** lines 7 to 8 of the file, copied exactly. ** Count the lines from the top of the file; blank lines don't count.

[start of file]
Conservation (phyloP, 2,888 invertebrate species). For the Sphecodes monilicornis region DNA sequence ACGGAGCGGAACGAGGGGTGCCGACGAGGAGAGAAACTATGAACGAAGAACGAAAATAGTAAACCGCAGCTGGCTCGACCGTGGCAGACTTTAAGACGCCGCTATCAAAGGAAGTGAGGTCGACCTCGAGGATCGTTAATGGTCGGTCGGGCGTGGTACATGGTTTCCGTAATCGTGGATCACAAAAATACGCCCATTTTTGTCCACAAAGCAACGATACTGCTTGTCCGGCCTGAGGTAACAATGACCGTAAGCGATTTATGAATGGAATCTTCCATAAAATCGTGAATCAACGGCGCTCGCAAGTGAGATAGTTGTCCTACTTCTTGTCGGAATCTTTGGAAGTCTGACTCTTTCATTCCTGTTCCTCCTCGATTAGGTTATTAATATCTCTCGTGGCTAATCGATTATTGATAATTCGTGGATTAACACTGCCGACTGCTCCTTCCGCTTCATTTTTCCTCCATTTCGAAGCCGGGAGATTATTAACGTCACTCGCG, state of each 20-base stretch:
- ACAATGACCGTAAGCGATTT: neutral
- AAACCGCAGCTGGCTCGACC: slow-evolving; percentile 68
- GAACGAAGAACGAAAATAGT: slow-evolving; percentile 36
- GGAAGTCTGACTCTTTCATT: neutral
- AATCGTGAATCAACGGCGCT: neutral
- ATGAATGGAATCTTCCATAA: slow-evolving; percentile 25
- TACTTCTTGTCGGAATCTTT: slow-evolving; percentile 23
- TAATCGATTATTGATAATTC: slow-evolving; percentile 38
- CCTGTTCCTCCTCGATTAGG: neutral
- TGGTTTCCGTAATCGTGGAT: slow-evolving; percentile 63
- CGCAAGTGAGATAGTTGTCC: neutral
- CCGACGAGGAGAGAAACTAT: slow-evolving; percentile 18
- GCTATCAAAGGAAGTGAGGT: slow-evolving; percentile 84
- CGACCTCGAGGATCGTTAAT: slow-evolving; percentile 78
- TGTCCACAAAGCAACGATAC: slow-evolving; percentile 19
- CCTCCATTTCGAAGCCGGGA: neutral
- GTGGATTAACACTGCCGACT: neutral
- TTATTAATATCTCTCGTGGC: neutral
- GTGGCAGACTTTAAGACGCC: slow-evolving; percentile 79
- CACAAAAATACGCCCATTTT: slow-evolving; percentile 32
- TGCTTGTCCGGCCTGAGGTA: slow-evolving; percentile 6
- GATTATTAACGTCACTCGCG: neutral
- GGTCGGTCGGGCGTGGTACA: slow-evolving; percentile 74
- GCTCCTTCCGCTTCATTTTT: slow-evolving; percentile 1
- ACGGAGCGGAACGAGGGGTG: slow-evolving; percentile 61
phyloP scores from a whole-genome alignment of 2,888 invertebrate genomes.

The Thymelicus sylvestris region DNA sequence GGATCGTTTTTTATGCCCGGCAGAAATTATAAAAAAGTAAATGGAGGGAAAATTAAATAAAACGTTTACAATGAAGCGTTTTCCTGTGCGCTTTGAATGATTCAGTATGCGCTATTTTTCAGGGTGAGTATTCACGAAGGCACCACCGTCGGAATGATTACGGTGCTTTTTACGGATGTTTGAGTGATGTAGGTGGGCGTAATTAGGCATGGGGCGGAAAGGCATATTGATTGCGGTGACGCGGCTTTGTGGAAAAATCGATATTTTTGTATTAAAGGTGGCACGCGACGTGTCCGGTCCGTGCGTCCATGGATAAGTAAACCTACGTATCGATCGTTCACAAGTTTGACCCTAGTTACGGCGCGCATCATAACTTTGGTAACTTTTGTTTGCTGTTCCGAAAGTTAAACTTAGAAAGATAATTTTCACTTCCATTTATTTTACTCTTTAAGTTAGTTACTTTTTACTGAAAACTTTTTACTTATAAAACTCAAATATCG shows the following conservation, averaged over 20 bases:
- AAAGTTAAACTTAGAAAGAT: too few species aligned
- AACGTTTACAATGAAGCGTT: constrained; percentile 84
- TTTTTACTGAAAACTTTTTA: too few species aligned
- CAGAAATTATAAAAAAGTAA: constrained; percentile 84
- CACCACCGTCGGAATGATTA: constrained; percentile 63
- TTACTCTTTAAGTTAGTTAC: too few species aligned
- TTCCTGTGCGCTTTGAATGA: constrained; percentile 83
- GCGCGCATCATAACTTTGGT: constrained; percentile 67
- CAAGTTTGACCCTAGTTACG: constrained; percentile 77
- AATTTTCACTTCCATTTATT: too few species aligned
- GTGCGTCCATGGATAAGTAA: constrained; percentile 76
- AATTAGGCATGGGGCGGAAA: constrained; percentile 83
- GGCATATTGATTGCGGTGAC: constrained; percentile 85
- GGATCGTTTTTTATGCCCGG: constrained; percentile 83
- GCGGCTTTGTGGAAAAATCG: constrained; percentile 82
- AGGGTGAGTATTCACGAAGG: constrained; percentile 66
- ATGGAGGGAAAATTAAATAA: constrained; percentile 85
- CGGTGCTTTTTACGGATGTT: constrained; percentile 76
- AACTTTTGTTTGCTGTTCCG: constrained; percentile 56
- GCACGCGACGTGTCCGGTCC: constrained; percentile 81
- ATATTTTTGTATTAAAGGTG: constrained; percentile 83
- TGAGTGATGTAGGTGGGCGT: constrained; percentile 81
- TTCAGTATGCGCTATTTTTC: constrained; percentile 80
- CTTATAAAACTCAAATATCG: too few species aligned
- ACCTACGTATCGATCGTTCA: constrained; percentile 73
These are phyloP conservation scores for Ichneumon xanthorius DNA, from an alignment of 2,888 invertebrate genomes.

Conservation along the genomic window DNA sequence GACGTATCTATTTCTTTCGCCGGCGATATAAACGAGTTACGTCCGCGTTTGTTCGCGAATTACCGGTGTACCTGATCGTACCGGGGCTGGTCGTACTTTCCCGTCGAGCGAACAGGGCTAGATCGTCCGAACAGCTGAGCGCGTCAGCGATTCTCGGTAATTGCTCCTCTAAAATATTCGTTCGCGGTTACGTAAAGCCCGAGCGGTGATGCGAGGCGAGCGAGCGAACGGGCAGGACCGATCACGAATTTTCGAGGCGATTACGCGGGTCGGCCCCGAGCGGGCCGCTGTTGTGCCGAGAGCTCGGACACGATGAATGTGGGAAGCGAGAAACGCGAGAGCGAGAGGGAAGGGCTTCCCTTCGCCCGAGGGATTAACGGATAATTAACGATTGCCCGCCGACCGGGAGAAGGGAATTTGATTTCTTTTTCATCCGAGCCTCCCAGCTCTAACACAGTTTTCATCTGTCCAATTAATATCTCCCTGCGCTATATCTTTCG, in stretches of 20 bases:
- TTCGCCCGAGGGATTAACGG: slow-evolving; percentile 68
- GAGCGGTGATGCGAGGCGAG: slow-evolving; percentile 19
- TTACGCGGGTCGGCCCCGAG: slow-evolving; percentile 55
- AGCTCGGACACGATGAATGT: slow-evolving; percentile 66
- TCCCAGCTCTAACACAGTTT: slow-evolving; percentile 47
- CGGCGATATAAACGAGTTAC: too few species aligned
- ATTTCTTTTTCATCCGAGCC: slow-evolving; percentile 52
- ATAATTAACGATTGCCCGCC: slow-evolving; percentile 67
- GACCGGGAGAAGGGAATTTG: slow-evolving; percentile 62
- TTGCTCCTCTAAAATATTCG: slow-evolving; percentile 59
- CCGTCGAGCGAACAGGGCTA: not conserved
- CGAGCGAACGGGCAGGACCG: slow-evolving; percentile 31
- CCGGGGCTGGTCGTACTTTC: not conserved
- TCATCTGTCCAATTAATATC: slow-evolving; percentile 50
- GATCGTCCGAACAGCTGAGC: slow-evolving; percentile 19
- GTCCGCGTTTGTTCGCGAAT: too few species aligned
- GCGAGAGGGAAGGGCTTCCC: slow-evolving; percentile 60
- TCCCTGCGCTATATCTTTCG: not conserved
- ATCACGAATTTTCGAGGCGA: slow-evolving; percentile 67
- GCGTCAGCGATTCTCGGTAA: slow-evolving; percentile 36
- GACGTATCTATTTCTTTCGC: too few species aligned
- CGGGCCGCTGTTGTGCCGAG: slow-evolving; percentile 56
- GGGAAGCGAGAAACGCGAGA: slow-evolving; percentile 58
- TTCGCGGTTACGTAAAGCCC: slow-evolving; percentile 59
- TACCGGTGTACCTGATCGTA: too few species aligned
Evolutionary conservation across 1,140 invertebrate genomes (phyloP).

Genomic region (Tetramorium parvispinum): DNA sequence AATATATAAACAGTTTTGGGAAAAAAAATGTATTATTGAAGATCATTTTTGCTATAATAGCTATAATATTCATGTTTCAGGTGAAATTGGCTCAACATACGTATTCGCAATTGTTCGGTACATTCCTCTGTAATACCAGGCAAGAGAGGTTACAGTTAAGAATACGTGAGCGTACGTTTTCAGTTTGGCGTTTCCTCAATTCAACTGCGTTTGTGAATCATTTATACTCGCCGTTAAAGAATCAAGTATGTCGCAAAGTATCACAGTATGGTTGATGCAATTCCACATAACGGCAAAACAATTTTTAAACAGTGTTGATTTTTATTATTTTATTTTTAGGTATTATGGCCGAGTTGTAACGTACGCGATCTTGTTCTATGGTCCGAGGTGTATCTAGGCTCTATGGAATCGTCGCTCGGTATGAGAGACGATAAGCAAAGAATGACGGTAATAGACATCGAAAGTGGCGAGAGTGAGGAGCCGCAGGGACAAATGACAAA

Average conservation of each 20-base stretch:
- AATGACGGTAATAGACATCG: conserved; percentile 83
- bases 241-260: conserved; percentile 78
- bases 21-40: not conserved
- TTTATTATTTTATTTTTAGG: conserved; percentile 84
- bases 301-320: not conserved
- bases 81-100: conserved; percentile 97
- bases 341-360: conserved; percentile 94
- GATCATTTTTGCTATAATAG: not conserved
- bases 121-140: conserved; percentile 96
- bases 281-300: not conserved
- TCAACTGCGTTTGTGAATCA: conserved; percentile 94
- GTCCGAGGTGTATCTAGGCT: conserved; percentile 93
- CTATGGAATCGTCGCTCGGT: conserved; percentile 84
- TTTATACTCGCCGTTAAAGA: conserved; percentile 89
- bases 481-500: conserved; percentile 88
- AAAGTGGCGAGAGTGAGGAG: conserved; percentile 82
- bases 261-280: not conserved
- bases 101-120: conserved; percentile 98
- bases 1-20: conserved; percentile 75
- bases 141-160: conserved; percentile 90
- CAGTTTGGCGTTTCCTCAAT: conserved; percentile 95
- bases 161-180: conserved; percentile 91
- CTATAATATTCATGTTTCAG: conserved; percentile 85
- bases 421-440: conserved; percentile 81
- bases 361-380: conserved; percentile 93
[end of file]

- ATGAATGGAATCTTCCATAA: slow-evolving; percentile 25
- TACTTCTTGTCGGAATCTTT: slow-evolving; percentile 23